What Foods Should I Eat During Outpatient Treatment?

During outpatient addiction treatment, it’s important to create a healthy meal plan. In particular, you should eat plenty of fruits and vegetables, complex carbohydrates (such as rice and beans), healthy fats (such as fish and avocados), and protein-rich foods (such as lean meat and eggs).

Nutrition plays an essential role in the addiction recovery process. A balanced diet gives you the energy you need to heal from withdrawal symptoms and any drug-induced health issues. That’s why many inpatient treatment programs offer fresh, nutritious meals every day.

In an outpatient program, however, you must create your own healthy meal plan.

The best foods to eat during outpatient treatment depend on personal factors, such as your age, activity level, and overall health. Your healthcare provider or nutritionist can help you determine your specific dietary needs.

In general, though, people in recovery should focus on the following foods:

Fruits & Vegetables

Many addictive drugs cause nutritional deficiencies.

For example, stimulant drugs such as meth and cocaine can cause an extreme loss of appetite that leads to malnutrition. Similarly, people with alcohol use disorder (alcohol addiction) often develop deficiencies in B vitamins, including B1, B6, and folic acid.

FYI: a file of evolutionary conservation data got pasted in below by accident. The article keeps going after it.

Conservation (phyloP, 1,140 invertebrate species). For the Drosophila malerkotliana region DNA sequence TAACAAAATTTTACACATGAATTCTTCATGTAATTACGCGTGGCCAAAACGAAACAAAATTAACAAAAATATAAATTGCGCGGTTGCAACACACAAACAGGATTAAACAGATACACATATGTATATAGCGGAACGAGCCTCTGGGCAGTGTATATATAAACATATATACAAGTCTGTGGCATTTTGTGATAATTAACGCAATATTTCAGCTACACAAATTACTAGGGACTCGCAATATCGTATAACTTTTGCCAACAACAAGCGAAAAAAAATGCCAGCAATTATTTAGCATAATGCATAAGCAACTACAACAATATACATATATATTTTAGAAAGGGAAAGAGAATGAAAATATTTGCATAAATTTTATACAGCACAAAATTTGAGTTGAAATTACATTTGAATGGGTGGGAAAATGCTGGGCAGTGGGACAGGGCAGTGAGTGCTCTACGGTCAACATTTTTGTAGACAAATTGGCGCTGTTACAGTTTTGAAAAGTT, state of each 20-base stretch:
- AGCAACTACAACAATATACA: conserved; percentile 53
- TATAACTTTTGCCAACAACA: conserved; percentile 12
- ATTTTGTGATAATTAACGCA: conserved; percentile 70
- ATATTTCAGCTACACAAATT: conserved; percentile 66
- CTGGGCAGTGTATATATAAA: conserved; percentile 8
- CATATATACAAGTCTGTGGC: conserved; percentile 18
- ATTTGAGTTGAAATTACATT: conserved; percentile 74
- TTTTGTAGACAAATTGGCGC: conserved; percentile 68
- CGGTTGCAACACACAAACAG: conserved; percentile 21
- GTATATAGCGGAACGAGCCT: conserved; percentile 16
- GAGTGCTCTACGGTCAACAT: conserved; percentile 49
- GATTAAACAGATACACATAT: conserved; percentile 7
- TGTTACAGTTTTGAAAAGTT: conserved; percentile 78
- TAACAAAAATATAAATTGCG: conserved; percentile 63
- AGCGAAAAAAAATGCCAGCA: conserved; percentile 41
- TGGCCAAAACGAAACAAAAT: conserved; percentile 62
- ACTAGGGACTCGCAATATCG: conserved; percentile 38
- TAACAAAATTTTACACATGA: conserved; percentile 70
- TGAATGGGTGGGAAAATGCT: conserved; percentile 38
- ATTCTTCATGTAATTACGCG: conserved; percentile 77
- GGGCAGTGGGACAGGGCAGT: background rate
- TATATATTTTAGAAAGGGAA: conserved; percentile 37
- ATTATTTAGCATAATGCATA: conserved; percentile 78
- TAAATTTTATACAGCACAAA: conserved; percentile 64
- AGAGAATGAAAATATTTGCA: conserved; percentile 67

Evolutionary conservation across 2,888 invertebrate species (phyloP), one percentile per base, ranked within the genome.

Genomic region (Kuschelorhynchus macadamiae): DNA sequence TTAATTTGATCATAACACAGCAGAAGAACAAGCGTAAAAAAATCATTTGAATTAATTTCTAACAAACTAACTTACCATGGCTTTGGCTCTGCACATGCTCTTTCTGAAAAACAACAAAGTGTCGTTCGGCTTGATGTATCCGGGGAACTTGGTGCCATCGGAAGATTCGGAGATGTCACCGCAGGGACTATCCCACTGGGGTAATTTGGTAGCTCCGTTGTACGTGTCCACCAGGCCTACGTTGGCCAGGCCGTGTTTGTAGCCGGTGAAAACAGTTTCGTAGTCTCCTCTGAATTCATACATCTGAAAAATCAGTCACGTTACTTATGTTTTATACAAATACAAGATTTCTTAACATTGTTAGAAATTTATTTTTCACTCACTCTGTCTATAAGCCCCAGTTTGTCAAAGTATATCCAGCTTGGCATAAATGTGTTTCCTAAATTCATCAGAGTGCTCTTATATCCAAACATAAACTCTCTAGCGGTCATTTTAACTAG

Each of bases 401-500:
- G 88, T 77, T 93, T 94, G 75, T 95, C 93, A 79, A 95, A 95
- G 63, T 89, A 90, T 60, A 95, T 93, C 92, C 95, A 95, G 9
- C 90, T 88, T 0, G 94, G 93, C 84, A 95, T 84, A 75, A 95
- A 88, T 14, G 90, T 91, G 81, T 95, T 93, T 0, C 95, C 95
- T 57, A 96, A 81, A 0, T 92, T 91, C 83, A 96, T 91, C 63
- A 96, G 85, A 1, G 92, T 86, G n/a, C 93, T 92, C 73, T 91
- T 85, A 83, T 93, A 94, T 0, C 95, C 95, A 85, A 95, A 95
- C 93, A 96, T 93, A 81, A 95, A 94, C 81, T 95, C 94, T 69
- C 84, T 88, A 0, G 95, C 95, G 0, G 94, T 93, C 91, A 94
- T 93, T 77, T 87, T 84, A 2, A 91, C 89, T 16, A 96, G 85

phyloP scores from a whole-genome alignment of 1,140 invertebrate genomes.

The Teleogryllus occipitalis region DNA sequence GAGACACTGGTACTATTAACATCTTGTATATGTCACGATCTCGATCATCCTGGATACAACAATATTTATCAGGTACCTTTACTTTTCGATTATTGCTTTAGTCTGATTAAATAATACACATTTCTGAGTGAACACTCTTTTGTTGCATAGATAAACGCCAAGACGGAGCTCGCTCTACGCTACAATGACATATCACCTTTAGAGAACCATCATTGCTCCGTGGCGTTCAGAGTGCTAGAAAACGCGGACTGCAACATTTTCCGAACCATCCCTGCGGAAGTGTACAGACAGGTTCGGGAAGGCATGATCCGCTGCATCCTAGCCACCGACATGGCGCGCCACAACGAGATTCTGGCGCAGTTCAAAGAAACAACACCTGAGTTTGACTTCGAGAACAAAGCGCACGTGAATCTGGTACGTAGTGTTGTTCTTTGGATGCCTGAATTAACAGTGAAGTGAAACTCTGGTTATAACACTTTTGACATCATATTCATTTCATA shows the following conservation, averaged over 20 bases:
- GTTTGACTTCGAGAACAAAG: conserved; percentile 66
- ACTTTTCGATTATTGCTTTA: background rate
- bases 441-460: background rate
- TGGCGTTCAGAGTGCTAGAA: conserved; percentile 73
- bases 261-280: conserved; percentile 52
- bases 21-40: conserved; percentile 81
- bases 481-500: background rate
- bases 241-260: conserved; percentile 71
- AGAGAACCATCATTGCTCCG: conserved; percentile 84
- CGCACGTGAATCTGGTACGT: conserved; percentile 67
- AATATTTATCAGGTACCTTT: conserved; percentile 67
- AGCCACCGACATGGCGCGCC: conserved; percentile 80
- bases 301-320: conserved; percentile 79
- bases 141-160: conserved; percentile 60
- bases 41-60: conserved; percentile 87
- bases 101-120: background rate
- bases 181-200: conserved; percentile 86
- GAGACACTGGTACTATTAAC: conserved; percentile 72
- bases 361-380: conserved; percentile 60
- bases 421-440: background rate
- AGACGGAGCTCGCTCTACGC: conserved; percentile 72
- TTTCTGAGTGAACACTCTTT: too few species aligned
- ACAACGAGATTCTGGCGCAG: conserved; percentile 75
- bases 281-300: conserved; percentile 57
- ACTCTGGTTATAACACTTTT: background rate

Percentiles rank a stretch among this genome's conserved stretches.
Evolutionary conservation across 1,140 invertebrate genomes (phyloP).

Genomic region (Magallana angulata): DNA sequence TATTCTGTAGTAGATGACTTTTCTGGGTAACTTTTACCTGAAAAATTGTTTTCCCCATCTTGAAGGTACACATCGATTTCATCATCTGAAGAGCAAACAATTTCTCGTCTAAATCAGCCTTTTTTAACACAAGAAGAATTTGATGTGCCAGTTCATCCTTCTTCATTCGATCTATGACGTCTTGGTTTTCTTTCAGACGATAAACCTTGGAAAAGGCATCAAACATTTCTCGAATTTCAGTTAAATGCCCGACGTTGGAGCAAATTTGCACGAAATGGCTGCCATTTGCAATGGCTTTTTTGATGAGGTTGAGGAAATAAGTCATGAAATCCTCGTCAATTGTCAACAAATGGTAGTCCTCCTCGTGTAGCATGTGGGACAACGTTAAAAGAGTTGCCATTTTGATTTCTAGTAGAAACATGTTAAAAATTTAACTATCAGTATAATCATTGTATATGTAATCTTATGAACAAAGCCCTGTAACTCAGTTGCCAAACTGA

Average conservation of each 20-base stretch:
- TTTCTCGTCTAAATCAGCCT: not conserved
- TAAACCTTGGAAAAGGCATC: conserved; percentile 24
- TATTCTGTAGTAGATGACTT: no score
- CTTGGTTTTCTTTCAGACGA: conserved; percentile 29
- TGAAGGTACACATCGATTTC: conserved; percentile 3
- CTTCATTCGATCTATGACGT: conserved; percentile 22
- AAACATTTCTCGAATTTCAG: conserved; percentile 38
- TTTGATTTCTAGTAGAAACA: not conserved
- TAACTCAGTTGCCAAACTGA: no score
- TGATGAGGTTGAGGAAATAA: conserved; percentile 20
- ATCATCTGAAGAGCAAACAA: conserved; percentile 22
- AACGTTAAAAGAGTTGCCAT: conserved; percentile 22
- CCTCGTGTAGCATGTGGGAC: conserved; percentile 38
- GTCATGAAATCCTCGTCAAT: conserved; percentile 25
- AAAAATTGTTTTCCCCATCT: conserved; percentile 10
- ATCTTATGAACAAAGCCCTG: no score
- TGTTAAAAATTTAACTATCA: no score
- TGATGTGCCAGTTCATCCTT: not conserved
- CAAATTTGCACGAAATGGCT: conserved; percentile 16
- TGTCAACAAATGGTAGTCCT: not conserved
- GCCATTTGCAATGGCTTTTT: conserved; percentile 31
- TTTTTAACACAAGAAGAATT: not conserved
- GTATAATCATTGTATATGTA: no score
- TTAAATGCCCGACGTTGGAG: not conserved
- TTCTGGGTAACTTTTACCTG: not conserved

Also, no matter what drugs you use, substance use disorder makes it difficult to focus on anything besides getting and using drugs. As a result, many people with the disease neglect proper nutrition and develop poor eating habits, leading to various deficiencies.

Recover From Nutritional Deficiencies

In addition, when you stop using drugs, you may experience withdrawal symptoms like nausea, vomiting, and diarrhea. These symptoms can rid your body of essential vitamins and minerals.

They can also disrupt your body’s balance of electrolytes, such as chloride, potassium, and sodium. Electrolytes are minerals that improve muscle and bone health and help you stay hydrated.

To recover from nutritional deficiencies, people in outpatient rehab should eat foods rich in vitamins and minerals. While these nutrients appear in many different foods, they’re particularly plentiful in fruits and vegetables, such as:

  • apples
  • avocados
  • bananas
  • beets
  • blueberries
  • broccoli
  • carrots
  • garlic
  • leafy greens, such as spinach, kale, and bok choy
  • strawberries
  • sweet potatoes

To help you get even more vitamins and minerals during early recovery, your doctor may recommend that you take certain supplements, such as magnesium, vitamin C, or zinc.


Along with vitamins and minerals, most fruits and veggies are also high in antioxidants. Antioxidants are substances that can reduce your risk of disease by helping your body fight off harmful compounds called free radicals.

Complex Carbohydrates

Complex carbohydrates keep you energized, helping you manage the physical and mental challenges of drug addiction treatment. They also contain plenty of fiber.


Fiber supports your digestive system and eases constipation, a common side effect of opioids, alcohol, and other drugs of abuse.

Tryptophan & Serotonin